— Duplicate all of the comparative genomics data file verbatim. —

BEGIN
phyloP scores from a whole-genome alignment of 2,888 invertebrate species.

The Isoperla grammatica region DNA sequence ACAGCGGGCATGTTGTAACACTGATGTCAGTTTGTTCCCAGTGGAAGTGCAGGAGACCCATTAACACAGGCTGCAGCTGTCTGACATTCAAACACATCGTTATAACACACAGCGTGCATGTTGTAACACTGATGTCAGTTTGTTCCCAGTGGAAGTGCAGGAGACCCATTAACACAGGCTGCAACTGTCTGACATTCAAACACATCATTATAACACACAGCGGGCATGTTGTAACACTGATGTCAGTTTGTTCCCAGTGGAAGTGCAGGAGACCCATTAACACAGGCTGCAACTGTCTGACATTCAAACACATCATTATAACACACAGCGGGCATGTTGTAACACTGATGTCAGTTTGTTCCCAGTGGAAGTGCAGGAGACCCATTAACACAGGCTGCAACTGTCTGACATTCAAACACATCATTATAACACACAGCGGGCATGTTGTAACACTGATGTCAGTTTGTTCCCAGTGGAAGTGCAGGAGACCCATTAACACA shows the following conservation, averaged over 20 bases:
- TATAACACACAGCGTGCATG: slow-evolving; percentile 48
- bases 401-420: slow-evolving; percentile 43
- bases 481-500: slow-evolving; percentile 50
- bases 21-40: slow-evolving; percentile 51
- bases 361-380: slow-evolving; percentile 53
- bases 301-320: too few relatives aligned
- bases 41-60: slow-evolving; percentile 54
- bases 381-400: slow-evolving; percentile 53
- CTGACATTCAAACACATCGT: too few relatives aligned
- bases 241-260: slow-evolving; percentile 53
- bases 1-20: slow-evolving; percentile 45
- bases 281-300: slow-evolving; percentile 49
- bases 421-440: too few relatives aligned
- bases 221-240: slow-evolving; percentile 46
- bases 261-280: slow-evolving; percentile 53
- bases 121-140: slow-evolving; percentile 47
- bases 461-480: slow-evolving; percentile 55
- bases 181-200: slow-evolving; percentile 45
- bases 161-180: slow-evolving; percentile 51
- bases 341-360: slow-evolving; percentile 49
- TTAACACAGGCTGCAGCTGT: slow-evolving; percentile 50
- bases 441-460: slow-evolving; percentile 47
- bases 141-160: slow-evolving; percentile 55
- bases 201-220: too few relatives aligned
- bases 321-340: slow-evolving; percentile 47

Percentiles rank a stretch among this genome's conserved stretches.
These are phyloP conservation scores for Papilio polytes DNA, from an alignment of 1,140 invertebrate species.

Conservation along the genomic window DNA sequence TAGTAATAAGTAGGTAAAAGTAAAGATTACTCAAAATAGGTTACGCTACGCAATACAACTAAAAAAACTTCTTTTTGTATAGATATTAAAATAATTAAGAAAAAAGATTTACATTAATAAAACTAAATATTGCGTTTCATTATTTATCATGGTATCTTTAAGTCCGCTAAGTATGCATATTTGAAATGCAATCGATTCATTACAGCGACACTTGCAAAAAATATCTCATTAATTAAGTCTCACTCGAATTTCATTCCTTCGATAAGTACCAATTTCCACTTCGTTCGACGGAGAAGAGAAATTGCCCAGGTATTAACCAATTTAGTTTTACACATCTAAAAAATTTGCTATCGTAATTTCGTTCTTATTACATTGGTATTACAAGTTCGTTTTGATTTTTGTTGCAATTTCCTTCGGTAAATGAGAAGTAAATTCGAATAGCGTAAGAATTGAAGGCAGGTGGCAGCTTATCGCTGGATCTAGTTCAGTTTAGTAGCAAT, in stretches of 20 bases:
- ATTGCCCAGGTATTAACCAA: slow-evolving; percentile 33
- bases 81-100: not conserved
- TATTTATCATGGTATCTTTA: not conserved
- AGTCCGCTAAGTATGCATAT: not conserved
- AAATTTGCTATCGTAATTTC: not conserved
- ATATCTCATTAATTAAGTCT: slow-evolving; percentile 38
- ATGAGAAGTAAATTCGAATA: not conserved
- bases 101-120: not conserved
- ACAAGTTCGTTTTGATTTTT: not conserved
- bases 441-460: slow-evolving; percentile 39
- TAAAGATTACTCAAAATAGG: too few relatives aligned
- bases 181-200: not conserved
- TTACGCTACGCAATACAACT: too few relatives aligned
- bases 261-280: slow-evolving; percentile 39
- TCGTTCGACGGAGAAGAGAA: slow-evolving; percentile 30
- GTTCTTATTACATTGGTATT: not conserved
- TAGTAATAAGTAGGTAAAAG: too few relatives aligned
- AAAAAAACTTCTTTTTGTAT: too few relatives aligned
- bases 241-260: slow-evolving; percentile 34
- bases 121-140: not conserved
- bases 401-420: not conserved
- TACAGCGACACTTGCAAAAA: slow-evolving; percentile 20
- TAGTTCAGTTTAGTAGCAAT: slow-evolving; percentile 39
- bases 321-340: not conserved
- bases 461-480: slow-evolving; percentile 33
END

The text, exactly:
phyloP scores from a whole-genome alignment of 2,888 invertebrate species.

The Isoperla grammatica region DNA sequence ACAGCGGGCATGTTGTAACACTGATGTCAGTTTGTTCCCAGTGGAAGTGCAGGAGACCCATTAACACAGGCTGCAGCTGTCTGACATTCAAACACATCGTTATAACACACAGCGTGCATGTTGTAACACTGATGTCAGTTTGTTCCCAGTGGAAGTGCAGGAGACCCATTAACACAGGCTGCAACTGTCTGACATTCAAACACATCATTATAACACACAGCGGGCATGTTGTAACACTGATGTCAGTTTGTTCCCAGTGGAAGTGCAGGAGACCCATTAACACAGGCTGCAACTGTCTGACATTCAAACACATCATTATAACACACAGCGGGCATGTTGTAACACTGATGTCAGTTTGTTCCCAGTGGAAGTGCAGGAGACCCATTAACACAGGCTGCAACTGTCTGACATTCAAACACATCATTATAACACACAGCGGGCATGTTGTAACACTGATGTCAGTTTGTTCCCAGTGGAAGTGCAGGAGACCCATTAACACA shows the following conservation, averaged over 20 bases:
- TATAACACACAGCGTGCATG: slow-evolving; percentile 48
- bases 401-420: slow-evolving; percentile 43
- bases 481-500: slow-evolving; percentile 50
- bases 21-40: slow-evolving; percentile 51
- bases 361-380: slow-evolving; percentile 53
- bases 301-320: too few relatives aligned
- bases 41-60: slow-evolving; percentile 54
- bases 381-400: slow-evolving; percentile 53
- CTGACATTCAAACACATCGT: too few relatives aligned
- bases 241-260: slow-evolving; percentile 53
- bases 1-20: slow-evolving; percentile 45
- bases 281-300: slow-evolving; percentile 49
- bases 421-440: too few relatives aligned
- bases 221-240: slow-evolving; percentile 46
- bases 261-280: slow-evolving; percentile 53
- bases 121-140: slow-evolving; percentile 47
- bases 461-480: slow-evolving; percentile 55
- bases 181-200: slow-evolving; percentile 45
- bases 161-180: slow-evolving; percentile 51
- bases 341-360: slow-evolving; percentile 49
- TTAACACAGGCTGCAGCTGT: slow-evolving; percentile 50
- bases 441-460: slow-evolving; percentile 47
- bases 141-160: slow-evolving; percentile 55
- bases 201-220: too few relatives aligned
- bases 321-340: slow-evolving; percentile 47

Percentiles rank a stretch among this genome's conserved stretches.
These are phyloP conservation scores for Papilio polytes DNA, from an alignment of 1,140 invertebrate species.

Conservation along the genomic window DNA sequence TAGTAATAAGTAGGTAAAAGTAAAGATTACTCAAAATAGGTTACGCTACGCAATACAACTAAAAAAACTTCTTTTTGTATAGATATTAAAATAATTAAGAAAAAAGATTTACATTAATAAAACTAAATATTGCGTTTCATTATTTATCATGGTATCTTTAAGTCCGCTAAGTATGCATATTTGAAATGCAATCGATTCATTACAGCGACACTTGCAAAAAATATCTCATTAATTAAGTCTCACTCGAATTTCATTCCTTCGATAAGTACCAATTTCCACTTCGTTCGACGGAGAAGAGAAATTGCCCAGGTATTAACCAATTTAGTTTTACACATCTAAAAAATTTGCTATCGTAATTTCGTTCTTATTACATTGGTATTACAAGTTCGTTTTGATTTTTGTTGCAATTTCCTTCGGTAAATGAGAAGTAAATTCGAATAGCGTAAGAATTGAAGGCAGGTGGCAGCTTATCGCTGGATCTAGTTCAGTTTAGTAGCAAT, in stretches of 20 bases:
- ATTGCCCAGGTATTAACCAA: slow-evolving; percentile 33
- bases 81-100: not conserved
- TATTTATCATGGTATCTTTA: not conserved
- AGTCCGCTAAGTATGCATAT: not conserved
- AAATTTGCTATCGTAATTTC: not conserved
- ATATCTCATTAATTAAGTCT: slow-evolving; percentile 38
- ATGAGAAGTAAATTCGAATA: not conserved
- bases 101-120: not conserved
- ACAAGTTCGTTTTGATTTTT: not conserved
- bases 441-460: slow-evolving; percentile 39
- TAAAGATTACTCAAAATAGG: too few relatives aligned
- bases 181-200: not conserved
- TTACGCTACGCAATACAACT: too few relatives aligned
- bases 261-280: slow-evolving; percentile 39
- TCGTTCGACGGAGAAGAGAA: slow-evolving; percentile 30
- GTTCTTATTACATTGGTATT: not conserved
- TAGTAATAAGTAGGTAAAAG: too few relatives aligned
- AAAAAAACTTCTTTTTGTAT: too few relatives aligned
- bases 241-260: slow-evolving; percentile 34
- bases 121-140: not conserved
- bases 401-420: not conserved
- TACAGCGACACTTGCAAAAA: slow-evolving; percentile 20
- TAGTTCAGTTTAGTAGCAAT: slow-evolving; percentile 39
- bases 321-340: not conserved
- bases 461-480: slow-evolving; percentile 33